Which brings me to the next unfamiliar thing. Here I was improvising to an unknown number of invisible strangers. I couldn't see who they were and I couldn't see or hear any of their reactions. There was no audience feedback - no 'atmosphere in the room' - just a compressed digital 'chasm'. And of course, the audience also couldn't see me or what I was doing. Except for what might be gleaned from the above photo that I posted online shortly before I started playing.
The sheer undecidability of all this made me feel as though I were in a space without any up or down - no gravity - no sides. No reference points.

But of course there was a context - a kind of frame of reference. There were close to 48 other individuals or ensembles also playing their 30-minute sets one after the other over this one 24-hour period. And what's more, there were specific individuals playing before and after me. This was my context. A kind of distended collaboration - a cultural relay.

As I made my final preparations (following a brief online soundcheck with Antonio Della Marina and the other organisers in Italy), I heard bits of the very full electronic textures Masashi Isai coming from Tokyo. Hearing the driving rhythms of his banks of samples I wondered what listeners would make of the rather exposed and fragmented soundworld of my set.

Whatever my anonymous listeners made of my contribution, after 30 minutes the relay duly moved on, this time to laptop musicians in Capetown. After that came a collaboration between electronic artist Fabian Racca and guitarist Mario Ayala from Argentina, making music that also had its exposed moments. Then it was off to Teheran for the intriguingly named MP|vH+ Computational Sound Art Projects -with sounds of a more abstract nature. And thus we were all mutually exposed to this curious online community of half-solipsistic collaborators - the closest thing to a visible audience.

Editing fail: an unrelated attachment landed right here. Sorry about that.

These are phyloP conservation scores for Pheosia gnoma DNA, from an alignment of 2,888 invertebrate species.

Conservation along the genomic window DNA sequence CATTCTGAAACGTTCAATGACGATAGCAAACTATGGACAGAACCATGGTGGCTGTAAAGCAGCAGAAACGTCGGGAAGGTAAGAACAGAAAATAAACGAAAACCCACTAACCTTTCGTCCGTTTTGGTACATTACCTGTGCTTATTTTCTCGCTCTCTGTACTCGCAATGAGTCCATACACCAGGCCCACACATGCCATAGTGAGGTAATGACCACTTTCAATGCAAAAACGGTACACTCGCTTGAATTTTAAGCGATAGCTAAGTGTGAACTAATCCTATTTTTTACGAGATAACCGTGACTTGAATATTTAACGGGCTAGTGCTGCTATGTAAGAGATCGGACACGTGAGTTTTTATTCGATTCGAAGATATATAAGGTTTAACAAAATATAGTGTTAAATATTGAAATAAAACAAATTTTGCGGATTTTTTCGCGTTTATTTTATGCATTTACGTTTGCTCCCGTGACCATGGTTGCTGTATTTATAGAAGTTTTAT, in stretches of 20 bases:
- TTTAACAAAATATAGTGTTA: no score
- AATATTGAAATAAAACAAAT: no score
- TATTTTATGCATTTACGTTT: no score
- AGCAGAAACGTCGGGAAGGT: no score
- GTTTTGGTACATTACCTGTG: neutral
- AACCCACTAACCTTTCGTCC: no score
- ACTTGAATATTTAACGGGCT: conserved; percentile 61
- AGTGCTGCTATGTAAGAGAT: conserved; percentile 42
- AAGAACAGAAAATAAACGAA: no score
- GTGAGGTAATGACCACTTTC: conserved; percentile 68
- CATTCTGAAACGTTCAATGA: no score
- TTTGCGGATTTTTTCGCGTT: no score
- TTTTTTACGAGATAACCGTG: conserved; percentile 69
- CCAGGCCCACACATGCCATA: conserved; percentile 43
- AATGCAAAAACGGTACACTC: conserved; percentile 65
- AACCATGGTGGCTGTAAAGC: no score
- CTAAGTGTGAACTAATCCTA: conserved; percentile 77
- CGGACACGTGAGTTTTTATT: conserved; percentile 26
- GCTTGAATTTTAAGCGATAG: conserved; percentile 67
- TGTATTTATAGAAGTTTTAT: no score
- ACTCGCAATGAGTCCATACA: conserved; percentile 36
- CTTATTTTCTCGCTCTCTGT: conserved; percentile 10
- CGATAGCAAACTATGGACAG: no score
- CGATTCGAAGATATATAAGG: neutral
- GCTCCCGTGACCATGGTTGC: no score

I wonder how many of us listened to each other and how much? I felt I couldn't really listen properly until my set was done. And the invisible audience - what did they make of this eclectic smorgasboard of contemporary sounds?

I also wonder how Antonio Della Marina and his collaborators stayed awake through the 24 hours (plus prep) of the event, sound-checking every half hour and monitoring the streams, and even finding time to write following our sets to thank us participants for our contribution to this sonic marking of World TB Day.

On reflection, exposure and risk - a quality of ragged edges and uncertainty - is familiar territory and a necessary part of all real-time music-making. Perhaps even one of its chief attractions. For all its 'almost-solipsism', the invisibility of the audience and the strangeness of the acoustic experience, ToBeContinued... was definitely a performance - a play with sounds and circumstances fuelled by the adrenalin of uncertainty and that 30-minute space of potential silence waiting to be filled and shaped. Or left dizzyingly empty.

That empty stretch of time, framed by expectation (an audience, however obscure), is what produces the necessity of performance - a necessity that seems to enable unexpected leaps of creative invention. It's a more pressing necessity, and more reliably productive for me, than the need to write (and to eventually finish and post) a blog article - also presented to an invisible and unknown audience.

But then this invisibility is a familiar attribute of all writing. And recording. Who knows who's out there?

Sunday, November 17, 2013


I find myself seeking beauty at the blurred boundaries where words lose their meanings or gain new ones, where performances may or may not have begun, and where voice, instrument, and the sounds of the environment merge.

I’m inspired by what I think of as ‘soft-edged’ or ‘fuzzy boundary’ artistic experiences. Things like the way that (at least judging by the archival film footage I've seen) a traditional Northern Territory indigenous ceremony can emerge seamlessly out of an apparently informal and diffuse social setting.